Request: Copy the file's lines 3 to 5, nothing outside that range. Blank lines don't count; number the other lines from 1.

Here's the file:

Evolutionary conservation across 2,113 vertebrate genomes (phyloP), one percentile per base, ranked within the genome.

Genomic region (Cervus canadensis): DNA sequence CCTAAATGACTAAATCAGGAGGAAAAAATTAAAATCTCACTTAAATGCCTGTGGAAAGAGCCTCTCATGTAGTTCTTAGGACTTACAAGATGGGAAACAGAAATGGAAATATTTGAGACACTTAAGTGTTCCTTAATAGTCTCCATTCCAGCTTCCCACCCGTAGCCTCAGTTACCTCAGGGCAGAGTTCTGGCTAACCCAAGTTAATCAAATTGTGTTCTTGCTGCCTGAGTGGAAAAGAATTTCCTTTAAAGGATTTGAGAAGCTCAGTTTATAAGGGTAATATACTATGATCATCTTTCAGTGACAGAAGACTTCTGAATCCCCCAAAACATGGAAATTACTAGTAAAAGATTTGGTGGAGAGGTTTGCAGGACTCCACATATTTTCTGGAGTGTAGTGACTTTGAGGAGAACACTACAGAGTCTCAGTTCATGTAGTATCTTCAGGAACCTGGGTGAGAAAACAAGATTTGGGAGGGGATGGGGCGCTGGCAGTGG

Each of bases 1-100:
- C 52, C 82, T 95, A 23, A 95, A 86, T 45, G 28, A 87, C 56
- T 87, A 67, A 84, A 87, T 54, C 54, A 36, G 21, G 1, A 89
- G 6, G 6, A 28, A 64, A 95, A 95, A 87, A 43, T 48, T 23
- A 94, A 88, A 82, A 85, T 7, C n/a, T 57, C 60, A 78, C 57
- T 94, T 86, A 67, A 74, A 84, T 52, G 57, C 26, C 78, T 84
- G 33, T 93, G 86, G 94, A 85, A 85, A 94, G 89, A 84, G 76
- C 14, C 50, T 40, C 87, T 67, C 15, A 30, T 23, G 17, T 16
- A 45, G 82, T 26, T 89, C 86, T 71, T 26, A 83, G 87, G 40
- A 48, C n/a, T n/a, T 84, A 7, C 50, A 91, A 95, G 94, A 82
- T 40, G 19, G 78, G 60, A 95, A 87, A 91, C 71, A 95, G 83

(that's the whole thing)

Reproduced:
Each of bases 1-100:
- C 52, C 82, T 95, A 23, A 95, A 86, T 45, G 28, A 87, C 56
- T 87, A 67, A 84, A 87, T 54, C 54, A 36, G 21, G 1, A 89